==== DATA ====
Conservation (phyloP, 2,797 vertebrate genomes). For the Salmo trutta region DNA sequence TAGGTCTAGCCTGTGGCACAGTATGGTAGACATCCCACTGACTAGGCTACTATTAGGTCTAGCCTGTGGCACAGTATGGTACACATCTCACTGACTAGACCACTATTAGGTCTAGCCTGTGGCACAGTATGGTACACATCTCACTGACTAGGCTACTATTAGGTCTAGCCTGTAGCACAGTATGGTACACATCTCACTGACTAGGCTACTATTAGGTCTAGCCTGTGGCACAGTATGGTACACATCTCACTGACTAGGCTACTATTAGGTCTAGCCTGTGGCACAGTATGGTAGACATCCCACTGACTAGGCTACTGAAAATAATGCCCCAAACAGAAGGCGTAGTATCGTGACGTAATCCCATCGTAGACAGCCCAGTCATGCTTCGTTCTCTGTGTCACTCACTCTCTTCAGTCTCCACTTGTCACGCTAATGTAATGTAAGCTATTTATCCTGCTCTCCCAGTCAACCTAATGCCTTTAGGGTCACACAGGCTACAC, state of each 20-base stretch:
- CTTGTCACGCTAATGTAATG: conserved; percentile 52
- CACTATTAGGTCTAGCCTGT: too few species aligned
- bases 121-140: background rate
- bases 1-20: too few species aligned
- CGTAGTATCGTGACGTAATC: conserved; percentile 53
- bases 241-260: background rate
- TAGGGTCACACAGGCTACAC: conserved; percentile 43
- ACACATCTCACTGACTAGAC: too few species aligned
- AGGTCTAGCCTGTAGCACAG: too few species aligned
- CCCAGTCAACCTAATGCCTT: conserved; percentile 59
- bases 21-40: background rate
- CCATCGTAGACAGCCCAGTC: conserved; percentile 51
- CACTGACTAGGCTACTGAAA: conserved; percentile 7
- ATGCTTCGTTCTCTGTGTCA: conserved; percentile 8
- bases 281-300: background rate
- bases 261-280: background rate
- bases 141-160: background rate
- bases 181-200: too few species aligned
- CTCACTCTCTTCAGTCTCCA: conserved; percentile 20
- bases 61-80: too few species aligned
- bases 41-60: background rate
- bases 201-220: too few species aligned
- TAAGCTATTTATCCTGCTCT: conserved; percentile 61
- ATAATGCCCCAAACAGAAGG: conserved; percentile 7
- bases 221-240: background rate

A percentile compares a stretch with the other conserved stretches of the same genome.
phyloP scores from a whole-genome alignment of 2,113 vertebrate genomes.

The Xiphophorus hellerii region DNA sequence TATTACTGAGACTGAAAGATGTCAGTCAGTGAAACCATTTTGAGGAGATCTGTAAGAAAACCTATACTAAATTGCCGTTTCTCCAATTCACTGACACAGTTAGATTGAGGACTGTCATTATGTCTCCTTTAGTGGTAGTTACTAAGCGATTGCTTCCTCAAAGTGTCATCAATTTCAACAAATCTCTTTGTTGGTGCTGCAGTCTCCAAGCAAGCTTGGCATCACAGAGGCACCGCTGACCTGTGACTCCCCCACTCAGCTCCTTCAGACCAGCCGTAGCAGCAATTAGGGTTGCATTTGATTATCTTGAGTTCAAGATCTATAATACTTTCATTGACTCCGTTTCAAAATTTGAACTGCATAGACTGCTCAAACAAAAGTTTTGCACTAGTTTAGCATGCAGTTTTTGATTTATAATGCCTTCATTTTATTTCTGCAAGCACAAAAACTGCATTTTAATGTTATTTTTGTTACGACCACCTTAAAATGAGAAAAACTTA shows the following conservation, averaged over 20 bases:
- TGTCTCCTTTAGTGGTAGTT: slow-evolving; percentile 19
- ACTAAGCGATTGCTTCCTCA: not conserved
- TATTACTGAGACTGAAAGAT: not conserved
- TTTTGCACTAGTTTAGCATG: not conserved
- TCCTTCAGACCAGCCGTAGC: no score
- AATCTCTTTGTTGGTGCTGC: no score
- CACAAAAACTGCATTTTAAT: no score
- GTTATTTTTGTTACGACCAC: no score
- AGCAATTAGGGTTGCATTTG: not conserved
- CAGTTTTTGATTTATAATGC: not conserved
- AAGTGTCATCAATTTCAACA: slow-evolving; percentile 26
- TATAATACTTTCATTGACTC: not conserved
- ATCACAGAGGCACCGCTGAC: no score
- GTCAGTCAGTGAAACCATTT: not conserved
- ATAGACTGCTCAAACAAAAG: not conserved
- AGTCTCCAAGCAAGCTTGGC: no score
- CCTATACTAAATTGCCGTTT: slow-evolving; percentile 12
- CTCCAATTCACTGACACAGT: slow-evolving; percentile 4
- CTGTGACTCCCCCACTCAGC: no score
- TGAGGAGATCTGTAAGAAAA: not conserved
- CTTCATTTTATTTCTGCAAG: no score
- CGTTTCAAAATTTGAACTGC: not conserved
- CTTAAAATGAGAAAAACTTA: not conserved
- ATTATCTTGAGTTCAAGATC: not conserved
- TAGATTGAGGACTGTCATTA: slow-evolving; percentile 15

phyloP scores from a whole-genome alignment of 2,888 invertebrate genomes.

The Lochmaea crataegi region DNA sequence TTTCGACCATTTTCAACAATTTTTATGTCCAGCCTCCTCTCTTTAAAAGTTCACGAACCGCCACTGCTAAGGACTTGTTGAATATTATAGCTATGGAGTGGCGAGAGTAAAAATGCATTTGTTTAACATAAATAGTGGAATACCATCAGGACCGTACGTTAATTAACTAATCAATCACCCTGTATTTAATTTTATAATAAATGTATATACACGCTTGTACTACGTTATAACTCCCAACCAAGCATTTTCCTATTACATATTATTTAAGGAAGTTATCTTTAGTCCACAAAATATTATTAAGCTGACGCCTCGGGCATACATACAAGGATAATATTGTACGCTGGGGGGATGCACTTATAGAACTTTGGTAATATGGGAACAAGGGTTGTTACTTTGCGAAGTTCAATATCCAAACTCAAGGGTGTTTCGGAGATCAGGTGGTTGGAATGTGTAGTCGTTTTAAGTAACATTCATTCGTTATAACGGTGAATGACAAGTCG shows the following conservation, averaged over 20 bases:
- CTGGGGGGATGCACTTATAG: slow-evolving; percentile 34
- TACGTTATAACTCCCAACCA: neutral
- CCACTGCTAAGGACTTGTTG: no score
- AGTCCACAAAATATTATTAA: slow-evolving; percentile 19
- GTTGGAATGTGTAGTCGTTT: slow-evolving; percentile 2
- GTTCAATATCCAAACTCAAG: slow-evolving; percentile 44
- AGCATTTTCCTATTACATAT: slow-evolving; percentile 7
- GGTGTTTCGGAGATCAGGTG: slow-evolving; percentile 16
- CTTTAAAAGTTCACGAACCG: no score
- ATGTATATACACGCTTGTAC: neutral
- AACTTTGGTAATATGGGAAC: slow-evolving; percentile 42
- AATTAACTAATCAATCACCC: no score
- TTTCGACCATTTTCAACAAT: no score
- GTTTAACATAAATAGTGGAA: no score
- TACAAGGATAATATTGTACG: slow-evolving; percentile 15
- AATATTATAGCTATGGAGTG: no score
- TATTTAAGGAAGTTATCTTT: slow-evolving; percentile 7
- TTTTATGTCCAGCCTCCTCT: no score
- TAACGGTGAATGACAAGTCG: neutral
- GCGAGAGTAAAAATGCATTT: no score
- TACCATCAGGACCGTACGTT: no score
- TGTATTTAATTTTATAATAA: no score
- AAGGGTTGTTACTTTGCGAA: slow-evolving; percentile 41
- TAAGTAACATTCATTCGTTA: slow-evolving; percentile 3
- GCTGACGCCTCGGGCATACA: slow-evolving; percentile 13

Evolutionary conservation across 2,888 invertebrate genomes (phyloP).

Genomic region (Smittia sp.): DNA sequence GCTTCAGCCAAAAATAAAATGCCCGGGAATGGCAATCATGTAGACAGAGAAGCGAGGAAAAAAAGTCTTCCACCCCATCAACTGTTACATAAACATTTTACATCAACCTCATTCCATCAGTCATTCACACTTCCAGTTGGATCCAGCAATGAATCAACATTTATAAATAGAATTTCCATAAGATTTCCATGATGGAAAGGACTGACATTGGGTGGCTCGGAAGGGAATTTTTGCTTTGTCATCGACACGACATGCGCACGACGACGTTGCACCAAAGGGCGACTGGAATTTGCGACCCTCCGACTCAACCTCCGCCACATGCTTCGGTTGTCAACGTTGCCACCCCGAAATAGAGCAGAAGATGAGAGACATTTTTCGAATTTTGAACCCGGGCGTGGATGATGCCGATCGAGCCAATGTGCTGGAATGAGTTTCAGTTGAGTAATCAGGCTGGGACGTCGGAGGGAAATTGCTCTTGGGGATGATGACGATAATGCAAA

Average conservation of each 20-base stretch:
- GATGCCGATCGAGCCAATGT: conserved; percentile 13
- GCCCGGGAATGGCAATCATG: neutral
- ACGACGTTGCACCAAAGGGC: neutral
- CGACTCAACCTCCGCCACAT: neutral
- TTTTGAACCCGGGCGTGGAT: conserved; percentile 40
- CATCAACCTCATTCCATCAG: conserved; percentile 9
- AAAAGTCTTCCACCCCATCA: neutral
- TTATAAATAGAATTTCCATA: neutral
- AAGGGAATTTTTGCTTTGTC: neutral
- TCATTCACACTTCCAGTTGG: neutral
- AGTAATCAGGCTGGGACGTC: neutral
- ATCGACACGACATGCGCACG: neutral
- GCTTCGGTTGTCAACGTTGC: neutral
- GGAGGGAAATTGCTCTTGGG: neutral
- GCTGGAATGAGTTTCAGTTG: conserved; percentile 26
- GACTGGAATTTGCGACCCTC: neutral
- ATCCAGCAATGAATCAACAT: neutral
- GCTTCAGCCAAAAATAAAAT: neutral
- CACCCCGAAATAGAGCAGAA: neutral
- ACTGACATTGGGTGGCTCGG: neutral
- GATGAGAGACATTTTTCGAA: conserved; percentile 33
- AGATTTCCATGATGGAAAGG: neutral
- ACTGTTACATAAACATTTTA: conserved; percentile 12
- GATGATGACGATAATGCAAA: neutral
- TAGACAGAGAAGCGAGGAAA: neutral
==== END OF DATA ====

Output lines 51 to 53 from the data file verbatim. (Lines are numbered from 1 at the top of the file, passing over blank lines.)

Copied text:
- CGTTTCAAAATTTGAACTGC: not conserved
- CTTAAAATGAGAAAAACTTA: not conserved
- ATTATCTTGAGTTCAAGATC: not conserved